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  • Aug 23, 2014
  • Updated: 5:15am

Demand for Sinopec's chemicals still slow

PUBLISHED : Wednesday, 11 April, 2012, 12:00am
UPDATED : Wednesday, 11 April, 2012, 12:00am

Sinopec Shanghai Petrochemical, the demand for whose products tracks the mainland economy's strength, says first-quarter chemical demand remains lacklustre despite a slight improvement from the fourth quarter of last year.

The firm's profitability has also improved from the fourth-quarter's net loss of 481.63 million yuan (HK$591 million) on the back of two price hikes in petrol and diesel, which the firm also produces besides petrochemicals, although the improvement is not sizeable, said chairman Rong Guangdao.

'Chemical prices have gone up 3 per cent in the first quarter but the cost of our raw material - crude oil - has also gone up and has remained high for a long time,' he said. 'Export sectors such as textile and other light industries remain weak, and so does domestic consumption, as reflected in property and automobile sales.'

Mainland exports grew 7.6 per cent year on year and imports grew 6.9 per cent in the first quarter, their slowest since the global financial crisis in 2009. Trade growth may remain in single-digits in the next few months, says a Citi research report.

Sinopec Shanghai operates the second largest refinery of oil producer and refining major China Petroleum & Chemical (Sinopec). It also produces a wide range of basic chemicals such as ethylene and polypropylene, and higher value-added fine chemicals.

As a result of Beijing's refusal to raise fuel prices in tandem with international crude prices to counter inflation, Sinopec Shanghai last month posted an operating loss of 453 million yuan in oil refining for last year, compared with a profit of 1.14 billion yuan in 2010.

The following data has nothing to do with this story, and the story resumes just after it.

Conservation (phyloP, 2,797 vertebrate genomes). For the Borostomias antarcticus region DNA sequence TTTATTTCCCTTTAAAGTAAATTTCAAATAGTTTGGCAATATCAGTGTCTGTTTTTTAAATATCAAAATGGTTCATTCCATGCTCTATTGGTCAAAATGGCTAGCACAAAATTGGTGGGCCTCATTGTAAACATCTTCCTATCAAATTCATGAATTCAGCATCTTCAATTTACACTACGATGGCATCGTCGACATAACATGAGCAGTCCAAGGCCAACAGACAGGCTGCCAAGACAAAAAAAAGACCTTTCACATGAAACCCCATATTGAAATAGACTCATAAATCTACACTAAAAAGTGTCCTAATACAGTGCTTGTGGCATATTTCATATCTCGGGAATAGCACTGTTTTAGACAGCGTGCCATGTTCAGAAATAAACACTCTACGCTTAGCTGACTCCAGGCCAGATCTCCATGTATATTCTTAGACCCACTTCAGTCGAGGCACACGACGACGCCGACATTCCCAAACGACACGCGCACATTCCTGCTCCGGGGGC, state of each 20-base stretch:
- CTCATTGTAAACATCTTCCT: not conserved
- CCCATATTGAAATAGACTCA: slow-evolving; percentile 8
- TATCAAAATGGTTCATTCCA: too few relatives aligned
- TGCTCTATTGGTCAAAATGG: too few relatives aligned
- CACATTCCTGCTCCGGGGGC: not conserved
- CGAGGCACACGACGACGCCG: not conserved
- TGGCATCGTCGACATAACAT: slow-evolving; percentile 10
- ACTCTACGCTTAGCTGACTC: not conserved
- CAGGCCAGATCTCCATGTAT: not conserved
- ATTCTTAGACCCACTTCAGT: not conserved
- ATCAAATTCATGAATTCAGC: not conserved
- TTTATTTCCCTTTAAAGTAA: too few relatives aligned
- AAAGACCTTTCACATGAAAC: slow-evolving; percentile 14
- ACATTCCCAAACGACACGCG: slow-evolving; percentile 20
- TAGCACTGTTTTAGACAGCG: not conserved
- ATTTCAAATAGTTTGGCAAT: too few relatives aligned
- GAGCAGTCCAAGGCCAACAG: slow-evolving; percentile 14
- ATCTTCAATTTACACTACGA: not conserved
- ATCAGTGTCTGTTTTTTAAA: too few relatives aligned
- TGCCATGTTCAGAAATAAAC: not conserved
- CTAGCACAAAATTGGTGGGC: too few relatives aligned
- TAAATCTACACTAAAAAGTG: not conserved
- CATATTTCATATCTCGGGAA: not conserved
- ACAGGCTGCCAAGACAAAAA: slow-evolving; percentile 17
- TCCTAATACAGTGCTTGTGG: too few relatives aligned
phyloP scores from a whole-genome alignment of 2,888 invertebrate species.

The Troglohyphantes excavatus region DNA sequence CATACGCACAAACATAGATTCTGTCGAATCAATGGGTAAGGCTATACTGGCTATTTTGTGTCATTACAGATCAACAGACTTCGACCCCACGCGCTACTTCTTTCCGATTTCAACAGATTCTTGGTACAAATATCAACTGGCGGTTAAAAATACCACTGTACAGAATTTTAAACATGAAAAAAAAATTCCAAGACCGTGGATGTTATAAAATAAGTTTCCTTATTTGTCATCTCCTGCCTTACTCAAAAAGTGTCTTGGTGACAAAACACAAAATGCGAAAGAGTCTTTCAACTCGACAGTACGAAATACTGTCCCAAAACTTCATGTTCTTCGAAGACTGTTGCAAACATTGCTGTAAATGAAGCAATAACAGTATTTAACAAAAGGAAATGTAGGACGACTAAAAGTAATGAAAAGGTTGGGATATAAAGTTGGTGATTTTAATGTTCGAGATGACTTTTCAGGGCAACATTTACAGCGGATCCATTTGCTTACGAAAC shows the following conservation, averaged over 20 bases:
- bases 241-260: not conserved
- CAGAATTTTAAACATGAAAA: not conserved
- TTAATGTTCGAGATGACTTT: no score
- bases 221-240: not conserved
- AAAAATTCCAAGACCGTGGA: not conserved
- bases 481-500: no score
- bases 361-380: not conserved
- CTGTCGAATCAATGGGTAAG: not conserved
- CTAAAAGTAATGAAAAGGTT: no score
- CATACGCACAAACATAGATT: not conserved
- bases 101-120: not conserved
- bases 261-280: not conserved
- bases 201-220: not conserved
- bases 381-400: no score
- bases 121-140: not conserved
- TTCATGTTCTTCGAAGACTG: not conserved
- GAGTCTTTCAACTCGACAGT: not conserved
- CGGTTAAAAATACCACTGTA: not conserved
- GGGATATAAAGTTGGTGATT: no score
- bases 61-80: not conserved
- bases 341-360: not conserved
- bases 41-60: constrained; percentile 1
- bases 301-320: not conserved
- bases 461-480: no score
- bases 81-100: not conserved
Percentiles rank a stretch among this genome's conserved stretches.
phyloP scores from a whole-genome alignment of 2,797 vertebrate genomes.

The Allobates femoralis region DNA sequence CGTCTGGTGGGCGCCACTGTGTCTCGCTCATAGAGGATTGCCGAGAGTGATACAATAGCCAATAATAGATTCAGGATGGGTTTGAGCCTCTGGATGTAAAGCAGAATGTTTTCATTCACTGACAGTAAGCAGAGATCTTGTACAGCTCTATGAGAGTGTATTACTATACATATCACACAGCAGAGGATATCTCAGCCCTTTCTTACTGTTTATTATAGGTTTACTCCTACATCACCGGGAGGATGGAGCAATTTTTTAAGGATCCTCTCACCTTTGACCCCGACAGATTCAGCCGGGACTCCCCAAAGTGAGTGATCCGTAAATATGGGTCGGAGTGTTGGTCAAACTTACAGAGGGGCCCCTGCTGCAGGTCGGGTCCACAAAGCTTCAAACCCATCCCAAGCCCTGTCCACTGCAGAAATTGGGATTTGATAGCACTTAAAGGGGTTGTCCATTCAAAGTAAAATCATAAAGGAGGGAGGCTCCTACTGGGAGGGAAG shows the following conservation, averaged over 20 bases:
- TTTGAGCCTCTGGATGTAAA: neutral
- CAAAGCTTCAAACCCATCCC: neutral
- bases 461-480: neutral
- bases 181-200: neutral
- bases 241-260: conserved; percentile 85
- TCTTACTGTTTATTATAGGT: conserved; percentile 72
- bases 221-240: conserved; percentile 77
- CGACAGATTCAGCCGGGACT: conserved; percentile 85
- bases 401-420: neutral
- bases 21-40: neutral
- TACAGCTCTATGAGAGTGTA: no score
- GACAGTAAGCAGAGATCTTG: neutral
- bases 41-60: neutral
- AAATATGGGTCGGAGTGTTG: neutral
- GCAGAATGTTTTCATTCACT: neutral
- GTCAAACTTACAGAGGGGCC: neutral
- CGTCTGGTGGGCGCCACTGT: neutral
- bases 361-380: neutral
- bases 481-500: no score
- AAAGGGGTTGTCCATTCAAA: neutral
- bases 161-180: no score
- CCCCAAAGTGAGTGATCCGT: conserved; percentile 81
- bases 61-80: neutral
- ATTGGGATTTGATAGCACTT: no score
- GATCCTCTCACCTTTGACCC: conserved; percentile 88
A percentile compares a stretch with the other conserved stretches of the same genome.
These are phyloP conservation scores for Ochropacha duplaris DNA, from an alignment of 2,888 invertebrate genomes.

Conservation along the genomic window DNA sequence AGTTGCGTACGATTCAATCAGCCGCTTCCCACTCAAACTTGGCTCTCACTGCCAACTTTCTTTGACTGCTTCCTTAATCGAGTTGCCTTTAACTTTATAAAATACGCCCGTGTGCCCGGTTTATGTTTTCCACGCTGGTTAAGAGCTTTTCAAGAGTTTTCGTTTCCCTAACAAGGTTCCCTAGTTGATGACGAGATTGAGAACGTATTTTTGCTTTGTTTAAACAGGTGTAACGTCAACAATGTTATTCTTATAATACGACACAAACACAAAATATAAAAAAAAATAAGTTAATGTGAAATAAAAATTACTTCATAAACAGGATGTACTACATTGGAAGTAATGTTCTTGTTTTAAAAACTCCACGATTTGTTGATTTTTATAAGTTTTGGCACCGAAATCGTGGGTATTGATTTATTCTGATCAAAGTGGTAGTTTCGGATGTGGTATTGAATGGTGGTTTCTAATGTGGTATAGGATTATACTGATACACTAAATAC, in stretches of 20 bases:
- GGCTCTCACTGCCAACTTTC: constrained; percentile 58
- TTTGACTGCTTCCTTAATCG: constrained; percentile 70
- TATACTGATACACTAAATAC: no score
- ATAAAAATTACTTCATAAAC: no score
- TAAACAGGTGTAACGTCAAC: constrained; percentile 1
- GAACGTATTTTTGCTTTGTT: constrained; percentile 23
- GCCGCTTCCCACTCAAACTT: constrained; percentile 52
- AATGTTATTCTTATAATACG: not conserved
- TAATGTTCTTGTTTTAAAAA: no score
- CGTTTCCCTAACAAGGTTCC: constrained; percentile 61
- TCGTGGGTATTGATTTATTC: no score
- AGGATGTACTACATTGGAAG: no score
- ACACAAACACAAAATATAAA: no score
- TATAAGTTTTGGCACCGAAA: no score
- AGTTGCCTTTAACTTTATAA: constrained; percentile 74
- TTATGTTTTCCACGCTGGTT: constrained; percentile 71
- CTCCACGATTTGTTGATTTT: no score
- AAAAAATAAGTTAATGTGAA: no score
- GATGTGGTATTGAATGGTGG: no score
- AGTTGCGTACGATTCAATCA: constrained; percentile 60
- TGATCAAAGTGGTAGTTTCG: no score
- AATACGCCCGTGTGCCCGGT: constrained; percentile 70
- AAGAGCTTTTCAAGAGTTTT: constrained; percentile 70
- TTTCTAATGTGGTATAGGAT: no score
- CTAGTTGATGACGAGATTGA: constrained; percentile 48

Operating profit for chemical production fell 18.4 per cent to 1.46 billion yuan as weak demand growth and competition squeezed margins.

Despite the policy-induced refining loss, Sinopec Shanghai plans to produce 13 per cent more petrol and diesel this year as the state-backed refiner has a social responsibility to keep the market well-supplied.

Even though Beijing raised retail fuel prices by around 3.3 per cent in early February and about 6.4 per cent late last month, Rong said the refining industry continues to be in the red since retail fuel prices still fall short of the cost of crude and that of processing it.

Chief financial officer Ye Guohua said Sinopec Shanghai is considering raising its annual capacity to produce ethylene from the current 900,000 tonnes but first has to assess market demand because the government has stipulated that any expansion must not be less than 800,000 tonnes.

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